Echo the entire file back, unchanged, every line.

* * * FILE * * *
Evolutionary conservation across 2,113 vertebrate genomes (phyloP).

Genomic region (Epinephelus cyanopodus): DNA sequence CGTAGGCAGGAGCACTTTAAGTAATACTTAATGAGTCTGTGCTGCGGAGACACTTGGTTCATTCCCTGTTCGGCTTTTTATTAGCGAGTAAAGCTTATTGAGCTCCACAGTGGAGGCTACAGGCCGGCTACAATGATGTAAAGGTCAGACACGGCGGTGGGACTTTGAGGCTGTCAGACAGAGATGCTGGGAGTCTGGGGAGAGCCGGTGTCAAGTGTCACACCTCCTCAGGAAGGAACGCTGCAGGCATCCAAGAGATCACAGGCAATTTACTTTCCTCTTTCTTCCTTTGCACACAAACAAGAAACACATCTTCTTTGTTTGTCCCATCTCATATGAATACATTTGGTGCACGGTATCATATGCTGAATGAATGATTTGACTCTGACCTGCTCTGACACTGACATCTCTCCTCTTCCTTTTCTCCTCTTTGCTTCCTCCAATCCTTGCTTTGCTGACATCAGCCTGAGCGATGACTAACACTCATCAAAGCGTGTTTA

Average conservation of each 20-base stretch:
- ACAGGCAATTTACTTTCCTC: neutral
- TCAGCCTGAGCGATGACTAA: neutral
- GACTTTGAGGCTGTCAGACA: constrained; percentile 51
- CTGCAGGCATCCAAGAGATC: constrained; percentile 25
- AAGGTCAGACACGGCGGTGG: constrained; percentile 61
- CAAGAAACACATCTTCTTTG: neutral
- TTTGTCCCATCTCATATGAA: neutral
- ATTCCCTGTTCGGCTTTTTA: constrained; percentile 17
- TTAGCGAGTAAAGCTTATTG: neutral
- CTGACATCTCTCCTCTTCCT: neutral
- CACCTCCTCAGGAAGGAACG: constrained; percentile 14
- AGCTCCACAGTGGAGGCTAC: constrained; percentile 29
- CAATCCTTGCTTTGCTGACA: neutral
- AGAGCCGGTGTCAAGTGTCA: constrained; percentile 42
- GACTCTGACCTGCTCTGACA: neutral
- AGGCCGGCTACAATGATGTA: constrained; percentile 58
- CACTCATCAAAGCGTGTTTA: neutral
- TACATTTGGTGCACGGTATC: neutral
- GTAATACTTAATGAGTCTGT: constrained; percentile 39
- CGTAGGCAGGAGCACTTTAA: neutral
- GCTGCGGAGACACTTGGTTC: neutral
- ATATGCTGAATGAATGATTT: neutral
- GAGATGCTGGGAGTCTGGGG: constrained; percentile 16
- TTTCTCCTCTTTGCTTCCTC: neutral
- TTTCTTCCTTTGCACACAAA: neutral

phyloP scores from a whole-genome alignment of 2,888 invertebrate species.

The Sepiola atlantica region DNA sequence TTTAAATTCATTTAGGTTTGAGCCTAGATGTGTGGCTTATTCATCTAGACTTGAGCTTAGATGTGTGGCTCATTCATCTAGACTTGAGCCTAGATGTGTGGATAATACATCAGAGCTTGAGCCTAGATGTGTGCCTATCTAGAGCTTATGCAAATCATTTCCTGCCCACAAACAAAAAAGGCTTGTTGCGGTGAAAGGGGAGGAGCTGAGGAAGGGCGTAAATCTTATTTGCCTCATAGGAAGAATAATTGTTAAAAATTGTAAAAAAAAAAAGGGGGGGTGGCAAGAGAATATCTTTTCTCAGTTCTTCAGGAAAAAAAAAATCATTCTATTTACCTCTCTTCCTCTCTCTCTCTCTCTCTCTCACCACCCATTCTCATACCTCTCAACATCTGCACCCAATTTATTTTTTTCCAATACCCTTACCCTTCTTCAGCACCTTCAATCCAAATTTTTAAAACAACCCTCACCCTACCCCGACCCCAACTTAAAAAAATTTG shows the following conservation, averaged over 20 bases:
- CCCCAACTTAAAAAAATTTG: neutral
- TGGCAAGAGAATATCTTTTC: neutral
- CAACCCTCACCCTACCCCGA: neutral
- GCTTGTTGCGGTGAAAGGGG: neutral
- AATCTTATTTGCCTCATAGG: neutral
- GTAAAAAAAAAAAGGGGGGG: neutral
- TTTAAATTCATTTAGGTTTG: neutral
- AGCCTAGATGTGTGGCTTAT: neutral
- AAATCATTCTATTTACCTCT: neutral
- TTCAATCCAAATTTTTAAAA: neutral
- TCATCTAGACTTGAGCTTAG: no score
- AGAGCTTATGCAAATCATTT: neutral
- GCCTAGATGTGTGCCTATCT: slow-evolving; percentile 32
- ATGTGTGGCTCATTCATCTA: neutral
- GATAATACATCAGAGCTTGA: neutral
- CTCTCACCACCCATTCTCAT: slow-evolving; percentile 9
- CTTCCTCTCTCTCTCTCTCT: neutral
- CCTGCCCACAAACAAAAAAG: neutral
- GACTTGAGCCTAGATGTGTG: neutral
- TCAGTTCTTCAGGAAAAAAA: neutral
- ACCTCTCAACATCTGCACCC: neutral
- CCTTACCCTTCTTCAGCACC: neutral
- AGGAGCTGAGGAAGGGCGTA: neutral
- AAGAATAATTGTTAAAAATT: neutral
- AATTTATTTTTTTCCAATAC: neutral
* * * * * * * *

Evolutionary conservation across 2,113 vertebrate genomes (phyloP).

Genomic region (Epinephelus cyanopodus): DNA sequence CGTAGGCAGGAGCACTTTAAGTAATACTTAATGAGTCTGTGCTGCGGAGACACTTGGTTCATTCCCTGTTCGGCTTTTTATTAGCGAGTAAAGCTTATTGAGCTCCACAGTGGAGGCTACAGGCCGGCTACAATGATGTAAAGGTCAGACACGGCGGTGGGACTTTGAGGCTGTCAGACAGAGATGCTGGGAGTCTGGGGAGAGCCGGTGTCAAGTGTCACACCTCCTCAGGAAGGAACGCTGCAGGCATCCAAGAGATCACAGGCAATTTACTTTCCTCTTTCTTCCTTTGCACACAAACAAGAAACACATCTTCTTTGTTTGTCCCATCTCATATGAATACATTTGGTGCACGGTATCATATGCTGAATGAATGATTTGACTCTGACCTGCTCTGACACTGACATCTCTCCTCTTCCTTTTCTCCTCTTTGCTTCCTCCAATCCTTGCTTTGCTGACATCAGCCTGAGCGATGACTAACACTCATCAAAGCGTGTTTA

Average conservation of each 20-base stretch:
- ACAGGCAATTTACTTTCCTC: neutral
- TCAGCCTGAGCGATGACTAA: neutral
- GACTTTGAGGCTGTCAGACA: constrained; percentile 51
- CTGCAGGCATCCAAGAGATC: constrained; percentile 25
- AAGGTCAGACACGGCGGTGG: constrained; percentile 61
- CAAGAAACACATCTTCTTTG: neutral
- TTTGTCCCATCTCATATGAA: neutral
- ATTCCCTGTTCGGCTTTTTA: constrained; percentile 17
- TTAGCGAGTAAAGCTTATTG: neutral
- CTGACATCTCTCCTCTTCCT: neutral
- CACCTCCTCAGGAAGGAACG: constrained; percentile 14
- AGCTCCACAGTGGAGGCTAC: constrained; percentile 29
- CAATCCTTGCTTTGCTGACA: neutral
- AGAGCCGGTGTCAAGTGTCA: constrained; percentile 42
- GACTCTGACCTGCTCTGACA: neutral
- AGGCCGGCTACAATGATGTA: constrained; percentile 58
- CACTCATCAAAGCGTGTTTA: neutral
- TACATTTGGTGCACGGTATC: neutral
- GTAATACTTAATGAGTCTGT: constrained; percentile 39
- CGTAGGCAGGAGCACTTTAA: neutral
- GCTGCGGAGACACTTGGTTC: neutral
- ATATGCTGAATGAATGATTT: neutral
- GAGATGCTGGGAGTCTGGGG: constrained; percentile 16
- TTTCTCCTCTTTGCTTCCTC: neutral
- TTTCTTCCTTTGCACACAAA: neutral

phyloP scores from a whole-genome alignment of 2,888 invertebrate species.

The Sepiola atlantica region DNA sequence TTTAAATTCATTTAGGTTTGAGCCTAGATGTGTGGCTTATTCATCTAGACTTGAGCTTAGATGTGTGGCTCATTCATCTAGACTTGAGCCTAGATGTGTGGATAATACATCAGAGCTTGAGCCTAGATGTGTGCCTATCTAGAGCTTATGCAAATCATTTCCTGCCCACAAACAAAAAAGGCTTGTTGCGGTGAAAGGGGAGGAGCTGAGGAAGGGCGTAAATCTTATTTGCCTCATAGGAAGAATAATTGTTAAAAATTGTAAAAAAAAAAAGGGGGGGTGGCAAGAGAATATCTTTTCTCAGTTCTTCAGGAAAAAAAAAATCATTCTATTTACCTCTCTTCCTCTCTCTCTCTCTCTCTCTCACCACCCATTCTCATACCTCTCAACATCTGCACCCAATTTATTTTTTTCCAATACCCTTACCCTTCTTCAGCACCTTCAATCCAAATTTTTAAAACAACCCTCACCCTACCCCGACCCCAACTTAAAAAAATTTG shows the following conservation, averaged over 20 bases:
- CCCCAACTTAAAAAAATTTG: neutral
- TGGCAAGAGAATATCTTTTC: neutral
- CAACCCTCACCCTACCCCGA: neutral
- GCTTGTTGCGGTGAAAGGGG: neutral
- AATCTTATTTGCCTCATAGG: neutral
- GTAAAAAAAAAAAGGGGGGG: neutral
- TTTAAATTCATTTAGGTTTG: neutral
- AGCCTAGATGTGTGGCTTAT: neutral
- AAATCATTCTATTTACCTCT: neutral
- TTCAATCCAAATTTTTAAAA: neutral
- TCATCTAGACTTGAGCTTAG: no score
- AGAGCTTATGCAAATCATTT: neutral
- GCCTAGATGTGTGCCTATCT: slow-evolving; percentile 32
- ATGTGTGGCTCATTCATCTA: neutral
- GATAATACATCAGAGCTTGA: neutral
- CTCTCACCACCCATTCTCAT: slow-evolving; percentile 9
- CTTCCTCTCTCTCTCTCTCT: neutral
- CCTGCCCACAAACAAAAAAG: neutral
- GACTTGAGCCTAGATGTGTG: neutral
- TCAGTTCTTCAGGAAAAAAA: neutral
- ACCTCTCAACATCTGCACCC: neutral
- CCTTACCCTTCTTCAGCACC: neutral
- AGGAGCTGAGGAAGGGCGTA: neutral
- AAGAATAATTGTTAAAAATT: neutral
- AATTTATTTTTTTCCAATAC: neutral